Canonical, Core, Something Plugins

For the past year or so, we’ve all been hearing this term ‘canonical plugin‘ at numerous WordCamps and in interviews Matt has conducted. I’ve struggled with understanding what this term means in relation to the WordPress ecosystem and how plugins are developed but after months of hearing Matt talk about the idea and of course, reading the recent post on the dev blog that goes into more detail, I think I get it.

The idea is to make it as easy as possible to enable people to collaborate with plugin authors. Instead of everyone going their own seperate ways, bring resources and people together to focus on a common goal, that being the canonical plugin. These plugins would be under the wings of the core development team to insure compatibility, good coding practices, and would probably excel at whatever functionality they were designed for.

Now for as long as I’ve used WordPress, the plugin ecosystem is like the free market. After awhile, end users spread the word and generally can determine plugins that are good for a specific purpose. For example, Contact Form 7 was a house hold name that I saw mentioned time and time again as an easy way to generate a contact form in WordPress. The wisdom of the crowds in this case was correct. I wonder though how the canonical system will affect the free market system the repository currently has or if nothing will happen. Do plugin developers really want to work together for the common good or do they want to do their own thing without anyone looking over them?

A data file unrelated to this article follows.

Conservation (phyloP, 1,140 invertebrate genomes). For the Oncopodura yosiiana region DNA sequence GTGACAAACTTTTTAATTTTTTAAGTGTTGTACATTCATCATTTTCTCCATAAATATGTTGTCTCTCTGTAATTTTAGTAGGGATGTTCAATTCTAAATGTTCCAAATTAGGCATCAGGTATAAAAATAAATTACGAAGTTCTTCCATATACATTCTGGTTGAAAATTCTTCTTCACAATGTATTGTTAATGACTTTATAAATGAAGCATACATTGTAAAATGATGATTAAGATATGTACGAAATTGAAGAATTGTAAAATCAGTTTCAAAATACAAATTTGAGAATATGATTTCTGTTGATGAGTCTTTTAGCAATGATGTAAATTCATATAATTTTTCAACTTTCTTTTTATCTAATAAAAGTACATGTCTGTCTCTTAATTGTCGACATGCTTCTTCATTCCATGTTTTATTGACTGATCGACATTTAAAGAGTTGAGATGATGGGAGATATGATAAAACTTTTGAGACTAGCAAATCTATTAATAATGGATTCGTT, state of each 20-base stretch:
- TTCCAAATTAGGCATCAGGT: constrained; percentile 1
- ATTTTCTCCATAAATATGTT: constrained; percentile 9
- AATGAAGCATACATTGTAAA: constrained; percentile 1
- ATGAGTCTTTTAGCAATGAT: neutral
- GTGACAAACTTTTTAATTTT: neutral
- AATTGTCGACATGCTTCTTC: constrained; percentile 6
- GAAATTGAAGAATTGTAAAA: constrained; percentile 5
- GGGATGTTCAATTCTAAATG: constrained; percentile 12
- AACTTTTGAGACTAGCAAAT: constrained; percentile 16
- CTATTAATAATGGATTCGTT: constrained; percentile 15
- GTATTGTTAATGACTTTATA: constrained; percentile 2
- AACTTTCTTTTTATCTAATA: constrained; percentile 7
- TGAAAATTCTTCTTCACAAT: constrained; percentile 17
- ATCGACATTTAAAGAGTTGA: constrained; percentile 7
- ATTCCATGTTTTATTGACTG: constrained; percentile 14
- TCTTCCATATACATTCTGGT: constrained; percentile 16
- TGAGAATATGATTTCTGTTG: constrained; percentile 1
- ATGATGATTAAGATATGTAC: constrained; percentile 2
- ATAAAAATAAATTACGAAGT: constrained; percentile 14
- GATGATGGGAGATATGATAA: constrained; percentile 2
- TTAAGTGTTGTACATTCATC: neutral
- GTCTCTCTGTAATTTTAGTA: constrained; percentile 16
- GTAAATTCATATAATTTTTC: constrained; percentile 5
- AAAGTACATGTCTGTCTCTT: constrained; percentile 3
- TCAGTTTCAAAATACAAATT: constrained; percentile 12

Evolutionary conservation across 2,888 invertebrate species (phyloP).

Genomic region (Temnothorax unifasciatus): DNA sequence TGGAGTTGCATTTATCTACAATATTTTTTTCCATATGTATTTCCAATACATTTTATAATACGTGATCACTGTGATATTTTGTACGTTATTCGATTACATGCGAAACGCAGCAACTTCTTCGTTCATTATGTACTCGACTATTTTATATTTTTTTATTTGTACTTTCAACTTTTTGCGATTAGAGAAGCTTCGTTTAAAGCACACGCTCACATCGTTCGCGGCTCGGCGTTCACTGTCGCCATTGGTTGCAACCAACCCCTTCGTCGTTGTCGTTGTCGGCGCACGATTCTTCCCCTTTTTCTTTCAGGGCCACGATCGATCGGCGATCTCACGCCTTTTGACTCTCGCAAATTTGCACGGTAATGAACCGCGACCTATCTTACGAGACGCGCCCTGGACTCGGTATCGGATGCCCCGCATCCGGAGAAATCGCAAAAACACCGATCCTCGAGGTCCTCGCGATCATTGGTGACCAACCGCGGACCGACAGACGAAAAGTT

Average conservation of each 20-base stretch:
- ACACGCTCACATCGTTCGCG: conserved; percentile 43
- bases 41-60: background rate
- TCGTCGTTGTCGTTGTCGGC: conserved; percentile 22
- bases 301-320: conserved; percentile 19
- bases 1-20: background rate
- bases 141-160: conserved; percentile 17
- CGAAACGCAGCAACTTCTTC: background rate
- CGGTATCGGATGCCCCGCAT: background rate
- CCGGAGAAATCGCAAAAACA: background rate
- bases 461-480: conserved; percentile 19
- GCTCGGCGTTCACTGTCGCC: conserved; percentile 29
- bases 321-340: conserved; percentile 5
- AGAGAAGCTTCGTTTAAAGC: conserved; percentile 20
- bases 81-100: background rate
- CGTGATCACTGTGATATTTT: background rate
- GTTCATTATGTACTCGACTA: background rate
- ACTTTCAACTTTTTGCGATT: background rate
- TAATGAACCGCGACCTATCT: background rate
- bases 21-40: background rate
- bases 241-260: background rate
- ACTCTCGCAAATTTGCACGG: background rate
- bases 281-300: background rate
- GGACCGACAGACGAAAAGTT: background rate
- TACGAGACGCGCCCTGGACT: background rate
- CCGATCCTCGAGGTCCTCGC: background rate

I have no idea how this canonical plugin system will work or how it will evolve but the core development team of WordPress has discussed the issue at great lengths and I look forward to sitting back and watching to see what the vision turns into. One thing I really like about this canonical plugin idea is that it gives the team the option to yank out specific functionality in the core of WordPress and turn it into a group developed plugin. The example I continuously bring up are the Code editors in WordPress. Personally, I think these should be removed but a number of people find them useful. I think the editors should be replaced by a canonical plugin called CodePress. CodePress would then be a built in editor on steroids with line numbers, colorful syntax highlighter and something I’d love to see, revisions or versioning.

I have a bunch of questions regarding canonical plugins that I think will be addressed in the coming weeks. First, how does a plugin become canonical? How does that plugin become non canonical? How will this system work?

As for the name, I’ve decided to stick with Canonical. Core this or core that is just ripe for confusion. I get the idea behind the relationship of these plugins with the core of WordPress but I still think this name would be bad in the long run. In the poll, I voted for Other and then left the space blank. Too bad Canonical is also big in the Ubuntu community so confusion could arise from that term as well.

I’m hoping that the canonical stuff takes off as the entire team hopes and believes it will. There is also a thread dedicated to the topic of Canonical plugins that you can find here.

Who is Jeff Chandler


Jeff Chandler is a WordPress guy in the buckeye state. Contributing writer for WPTavern. Have been writing about WordPress since 2007. Host of the WordPress Weekly Podcast.

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